Note:- this does NOT mean you are tied to a wallplug, a powerbank will work equally well.

How will you know if the battery is fully charged? With the charge cable plugged in, if the red light stops flashing, it's fully charged. You can also check the icon on your device (but remember in dual mode this only indicates charge level on master FS-X).

Power management

Automatic power-saving is implemented.

If the FS-X detects no music after 15 minutes, it will automatically go into power-saving mode. In power-saving mode, consumption is so low it would only drain the battery in 4 years.

Safety features

These features have all been thoroughly tested and re-tested after the various software changes and bug fixes. They are all working perfectly, with no issues.

  • Full thermal protection circuit 
  • Battery safety circuit 
  • Charge circuit protection

We are in the final phase of testing to ensure the FS-X is 100% ready for commercial purposes.

Once we have completed final software testing, we will be able to provide you with more pictures, videos, a specific timeline and we will resume reviews with professional bloggers and YouTube vloggers.

Your next update will be no later than a week from now, Wednesday 2nd September.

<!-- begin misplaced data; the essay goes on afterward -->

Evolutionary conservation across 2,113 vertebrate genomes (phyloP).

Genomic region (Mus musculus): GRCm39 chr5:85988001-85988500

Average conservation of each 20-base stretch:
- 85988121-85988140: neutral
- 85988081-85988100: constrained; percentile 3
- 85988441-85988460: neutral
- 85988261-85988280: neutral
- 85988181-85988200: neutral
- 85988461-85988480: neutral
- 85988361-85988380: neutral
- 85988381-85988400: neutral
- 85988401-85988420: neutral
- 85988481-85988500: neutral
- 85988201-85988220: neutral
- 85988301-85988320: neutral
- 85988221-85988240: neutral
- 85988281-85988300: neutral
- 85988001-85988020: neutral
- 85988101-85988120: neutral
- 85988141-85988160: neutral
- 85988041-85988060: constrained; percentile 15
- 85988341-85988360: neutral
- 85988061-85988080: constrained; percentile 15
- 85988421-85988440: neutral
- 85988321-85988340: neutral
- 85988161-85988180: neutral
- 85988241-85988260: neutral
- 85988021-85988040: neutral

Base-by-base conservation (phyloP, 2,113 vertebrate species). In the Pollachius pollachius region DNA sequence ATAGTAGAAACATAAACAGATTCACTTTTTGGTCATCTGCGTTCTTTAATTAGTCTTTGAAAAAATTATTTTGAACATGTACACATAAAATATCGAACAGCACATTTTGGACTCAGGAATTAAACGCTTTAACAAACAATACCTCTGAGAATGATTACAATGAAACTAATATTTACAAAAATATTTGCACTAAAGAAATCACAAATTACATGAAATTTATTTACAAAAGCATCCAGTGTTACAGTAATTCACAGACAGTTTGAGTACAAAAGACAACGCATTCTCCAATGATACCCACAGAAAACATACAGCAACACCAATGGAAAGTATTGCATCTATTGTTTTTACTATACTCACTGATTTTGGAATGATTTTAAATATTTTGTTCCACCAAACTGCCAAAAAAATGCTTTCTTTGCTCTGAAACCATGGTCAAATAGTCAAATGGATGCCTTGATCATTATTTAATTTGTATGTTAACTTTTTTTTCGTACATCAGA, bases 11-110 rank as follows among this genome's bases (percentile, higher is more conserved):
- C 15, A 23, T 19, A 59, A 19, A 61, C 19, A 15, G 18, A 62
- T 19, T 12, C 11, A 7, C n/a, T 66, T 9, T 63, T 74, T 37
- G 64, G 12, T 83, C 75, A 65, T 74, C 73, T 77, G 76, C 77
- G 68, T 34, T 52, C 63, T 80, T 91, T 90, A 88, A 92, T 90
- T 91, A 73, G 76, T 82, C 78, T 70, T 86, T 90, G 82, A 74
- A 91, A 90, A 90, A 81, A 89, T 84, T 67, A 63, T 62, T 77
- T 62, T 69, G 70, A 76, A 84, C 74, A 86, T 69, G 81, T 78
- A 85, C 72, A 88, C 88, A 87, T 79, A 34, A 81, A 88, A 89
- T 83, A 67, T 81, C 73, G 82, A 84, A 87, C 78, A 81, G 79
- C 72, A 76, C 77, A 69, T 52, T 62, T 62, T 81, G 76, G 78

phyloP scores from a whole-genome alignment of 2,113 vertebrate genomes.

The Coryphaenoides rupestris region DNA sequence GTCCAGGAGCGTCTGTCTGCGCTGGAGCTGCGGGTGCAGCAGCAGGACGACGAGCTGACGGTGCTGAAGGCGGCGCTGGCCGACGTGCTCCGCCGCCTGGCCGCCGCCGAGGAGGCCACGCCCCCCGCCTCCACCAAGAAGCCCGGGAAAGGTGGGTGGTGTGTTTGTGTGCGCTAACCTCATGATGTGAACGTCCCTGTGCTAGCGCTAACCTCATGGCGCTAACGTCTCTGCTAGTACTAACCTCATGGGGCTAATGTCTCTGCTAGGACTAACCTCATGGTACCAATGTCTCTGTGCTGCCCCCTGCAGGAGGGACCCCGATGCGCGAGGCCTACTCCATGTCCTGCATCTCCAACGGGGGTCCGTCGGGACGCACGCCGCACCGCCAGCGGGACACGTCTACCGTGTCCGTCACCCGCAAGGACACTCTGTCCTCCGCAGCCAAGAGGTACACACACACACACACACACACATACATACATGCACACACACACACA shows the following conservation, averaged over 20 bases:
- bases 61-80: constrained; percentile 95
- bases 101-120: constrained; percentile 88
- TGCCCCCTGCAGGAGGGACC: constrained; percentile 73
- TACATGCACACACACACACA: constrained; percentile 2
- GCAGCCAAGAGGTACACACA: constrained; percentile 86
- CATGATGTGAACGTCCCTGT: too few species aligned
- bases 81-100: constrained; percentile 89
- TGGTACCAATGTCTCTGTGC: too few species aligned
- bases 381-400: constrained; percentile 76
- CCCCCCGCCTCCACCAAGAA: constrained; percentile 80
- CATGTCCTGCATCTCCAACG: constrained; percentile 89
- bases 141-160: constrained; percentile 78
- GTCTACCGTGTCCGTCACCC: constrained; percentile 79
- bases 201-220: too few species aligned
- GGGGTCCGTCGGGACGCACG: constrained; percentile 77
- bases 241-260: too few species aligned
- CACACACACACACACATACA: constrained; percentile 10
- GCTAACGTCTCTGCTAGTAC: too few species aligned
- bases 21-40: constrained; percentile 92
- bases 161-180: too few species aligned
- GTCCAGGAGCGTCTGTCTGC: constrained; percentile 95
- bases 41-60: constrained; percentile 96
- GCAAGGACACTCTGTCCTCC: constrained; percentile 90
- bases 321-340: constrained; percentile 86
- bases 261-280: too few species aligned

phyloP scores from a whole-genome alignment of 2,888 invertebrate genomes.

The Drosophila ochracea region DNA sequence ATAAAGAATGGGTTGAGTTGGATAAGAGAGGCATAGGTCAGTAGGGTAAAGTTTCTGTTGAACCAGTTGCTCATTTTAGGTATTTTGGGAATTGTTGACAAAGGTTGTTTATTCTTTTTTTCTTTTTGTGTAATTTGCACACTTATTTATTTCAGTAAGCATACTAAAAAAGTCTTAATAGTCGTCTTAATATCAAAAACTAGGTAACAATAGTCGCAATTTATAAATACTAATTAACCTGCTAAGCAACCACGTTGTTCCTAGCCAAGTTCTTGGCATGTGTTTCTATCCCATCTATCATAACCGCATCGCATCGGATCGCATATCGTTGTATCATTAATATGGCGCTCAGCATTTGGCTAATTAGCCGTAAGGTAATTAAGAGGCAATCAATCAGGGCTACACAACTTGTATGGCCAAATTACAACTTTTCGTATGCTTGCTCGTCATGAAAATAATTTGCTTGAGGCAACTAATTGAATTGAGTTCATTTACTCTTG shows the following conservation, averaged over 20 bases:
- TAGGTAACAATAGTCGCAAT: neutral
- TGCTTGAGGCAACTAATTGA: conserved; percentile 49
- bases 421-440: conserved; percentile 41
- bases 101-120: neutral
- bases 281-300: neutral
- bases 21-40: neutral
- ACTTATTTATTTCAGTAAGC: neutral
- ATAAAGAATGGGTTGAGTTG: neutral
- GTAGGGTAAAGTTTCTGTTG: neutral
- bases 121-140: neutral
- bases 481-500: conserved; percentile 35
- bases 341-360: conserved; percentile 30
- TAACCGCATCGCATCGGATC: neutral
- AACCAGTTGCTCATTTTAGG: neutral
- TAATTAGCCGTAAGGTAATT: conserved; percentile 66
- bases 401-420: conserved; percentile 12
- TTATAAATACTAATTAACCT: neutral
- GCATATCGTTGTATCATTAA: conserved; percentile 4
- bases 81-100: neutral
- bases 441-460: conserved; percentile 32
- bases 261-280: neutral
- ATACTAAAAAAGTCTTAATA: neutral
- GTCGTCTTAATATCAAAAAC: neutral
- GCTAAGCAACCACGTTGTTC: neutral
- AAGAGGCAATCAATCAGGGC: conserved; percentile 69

All the best, 

The Frankenspiel Team

Darren Powell, PUMA, and 2 more people like this update.


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    1. Marcus Sundman on

      Marsha, the safety recommendations reason is pure BS. Put a speaker like this in a park or any open space where you actually would need that "110 dB" and it won't be unsafe even at a fairly close distance. The beacon reason is also BS, because if they want a beacon they would make it on-demand bluetooth-activated (there'd surely be high enough voltage in the battery for powering the bluetooth chip with such a low current, for quite a while). And c'mon, you remember where you put your valuable things. Are your other things beeping all the time just in case you might lose them? Maybe your bike helmet is beeping? Or your shoes? How about your watch? Or even the TV remote? No, they are not, because it would be extremely annoying.

    2. Marsha Tyszler

      Guys, the overall battery's playback time doesn't seem to have changed the way I'm reading the update. I think Frankenspiel is just giving an example of playback time at 110 dB based on their safety recommendations before people blow out their hearing. And they are mentioning that because it would be rare for people to be listening at such high volumes for a long period of time before their ear drums would rupture! In other words . . .

      -- They first mentioned playing for 30 mins at the loudest volume based on their recommendations of their calculations of how long you should be playing at the loudest volume before your hearing gets destroyed. And after that period of time, if you were to leave the volume at its max and the battery dropped dead, the alarm would sound. Thus, they recommend x workaround to avoid the beeping alarm for a low battery.